My NICU journey began the same way that it does for most NICU dads. My wife was in the hospital, recovering from a C-section; my new baby was in the NICU, after being born at 27 weeks; our oldest daughter was at my parents house with our dog, trying to enjoy her first week of summer break. Now began what I like to call “The NICU Dad Shuffle”. Where do I go? Who do I spend time with first? Who needs me the most? How long can I go without sleep? Or a shower? These were all questions that would become my daily routine.
My wife was in the hospital we delivered in, recovering. She couldn’t walk. She hadn’t really seen our baby yet, much less hold or touch her. We were so lucky that my sister-in-law had dropped everything and came down as soon as everything started. I can’t imagine what those first days would have been like without her. She was able to stay with my wife and help during her time in the hospital. Never question the love of a mother. My wife convinced the doctors to release her after only two days in the hospital!
It was the first day of summer break for our then nine-year old. She and I had planned on swimming, swimming, and more swimming all week. Now she was stuck at Grandma’s house, with no real clue of what was going on or how long she was going to be there. All she knew was that we had a baby, it was a girl, and now her mommy and new baby sister were both in the hospital.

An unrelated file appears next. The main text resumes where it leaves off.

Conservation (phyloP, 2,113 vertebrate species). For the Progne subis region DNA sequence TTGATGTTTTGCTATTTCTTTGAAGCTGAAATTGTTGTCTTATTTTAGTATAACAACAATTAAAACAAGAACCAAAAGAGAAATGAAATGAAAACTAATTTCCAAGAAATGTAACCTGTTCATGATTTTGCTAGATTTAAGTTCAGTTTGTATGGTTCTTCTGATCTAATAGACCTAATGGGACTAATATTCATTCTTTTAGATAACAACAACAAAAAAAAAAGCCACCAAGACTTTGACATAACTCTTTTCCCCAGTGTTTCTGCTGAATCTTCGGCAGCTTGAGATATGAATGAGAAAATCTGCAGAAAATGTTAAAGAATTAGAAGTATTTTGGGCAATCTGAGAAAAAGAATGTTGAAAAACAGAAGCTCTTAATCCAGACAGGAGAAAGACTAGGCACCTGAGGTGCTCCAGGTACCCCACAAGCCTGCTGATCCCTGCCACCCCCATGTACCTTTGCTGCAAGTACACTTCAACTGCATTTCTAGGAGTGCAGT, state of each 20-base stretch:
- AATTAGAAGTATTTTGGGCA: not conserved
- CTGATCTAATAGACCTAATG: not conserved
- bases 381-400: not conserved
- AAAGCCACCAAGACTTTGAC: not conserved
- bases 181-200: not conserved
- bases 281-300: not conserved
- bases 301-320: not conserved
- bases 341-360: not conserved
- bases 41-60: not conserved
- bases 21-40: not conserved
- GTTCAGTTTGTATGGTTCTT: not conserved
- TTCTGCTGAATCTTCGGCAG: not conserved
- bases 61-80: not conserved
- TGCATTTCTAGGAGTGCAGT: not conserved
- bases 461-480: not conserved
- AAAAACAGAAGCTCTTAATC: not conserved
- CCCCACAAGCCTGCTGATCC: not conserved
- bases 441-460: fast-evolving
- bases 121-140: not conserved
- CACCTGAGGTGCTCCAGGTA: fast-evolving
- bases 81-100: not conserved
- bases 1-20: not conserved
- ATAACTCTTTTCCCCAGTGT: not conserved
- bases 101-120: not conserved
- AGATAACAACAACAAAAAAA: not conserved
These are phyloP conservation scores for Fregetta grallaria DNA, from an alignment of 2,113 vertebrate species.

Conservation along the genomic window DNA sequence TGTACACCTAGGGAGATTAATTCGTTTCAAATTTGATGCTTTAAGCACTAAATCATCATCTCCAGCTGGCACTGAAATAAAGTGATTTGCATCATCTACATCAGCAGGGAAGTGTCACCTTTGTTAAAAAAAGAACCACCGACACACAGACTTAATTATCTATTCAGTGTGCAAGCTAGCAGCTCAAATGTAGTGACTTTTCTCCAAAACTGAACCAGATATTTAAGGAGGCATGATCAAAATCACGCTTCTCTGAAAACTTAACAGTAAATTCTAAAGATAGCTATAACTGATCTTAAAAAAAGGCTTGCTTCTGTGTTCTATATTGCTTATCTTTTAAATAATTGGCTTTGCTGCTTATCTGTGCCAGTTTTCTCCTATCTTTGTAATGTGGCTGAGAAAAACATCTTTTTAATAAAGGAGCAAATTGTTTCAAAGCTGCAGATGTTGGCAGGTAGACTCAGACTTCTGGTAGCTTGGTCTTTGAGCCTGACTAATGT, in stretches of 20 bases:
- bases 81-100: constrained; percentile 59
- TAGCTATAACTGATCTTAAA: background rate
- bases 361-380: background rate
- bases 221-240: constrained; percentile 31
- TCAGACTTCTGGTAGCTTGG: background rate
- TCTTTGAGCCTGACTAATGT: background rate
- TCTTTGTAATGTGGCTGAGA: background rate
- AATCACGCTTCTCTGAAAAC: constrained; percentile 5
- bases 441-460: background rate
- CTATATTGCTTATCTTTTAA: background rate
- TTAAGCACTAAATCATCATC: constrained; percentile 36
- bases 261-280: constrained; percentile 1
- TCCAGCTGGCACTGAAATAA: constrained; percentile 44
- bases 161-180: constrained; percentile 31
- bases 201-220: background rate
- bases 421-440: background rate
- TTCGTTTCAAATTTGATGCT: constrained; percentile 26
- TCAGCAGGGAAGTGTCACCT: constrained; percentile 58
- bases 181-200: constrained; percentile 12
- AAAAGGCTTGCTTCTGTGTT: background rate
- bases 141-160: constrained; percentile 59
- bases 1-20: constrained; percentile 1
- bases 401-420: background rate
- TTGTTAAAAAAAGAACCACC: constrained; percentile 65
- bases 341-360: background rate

The baby had been taken by ambulance to another hospital within an hour of being born. She weighed 2 lbs 5oz and was too small for the NICU at the original hospital. She was taken to Dell Children’s Hospital in Austin, TX. They are a hospital that is equipped to handle preemies and even micro-preemies. This would become our new home.
On that first day I made sure that my wife had everything she needed at the hospital she was in, then I went to my parents house and made sure our oldest daughter and dog had everything they needed. Then I rushed over to the hospital that our baby was in. That day my wife had called me around 9 a.m. to tell me her water broke. Our daughter was born around noon. Here I was walking into the NICU, for the first time, around 8 p.m. Exhausted, scared, and reeling from the day’s events, I walk into the room and see our baby, and I lose it. I cry like a baby. Seeing all of the tubes and monitors, and just how small she really is. I’m consoled by the nurse. She tells me that it is going to be o.k., that it looks worse than what it is.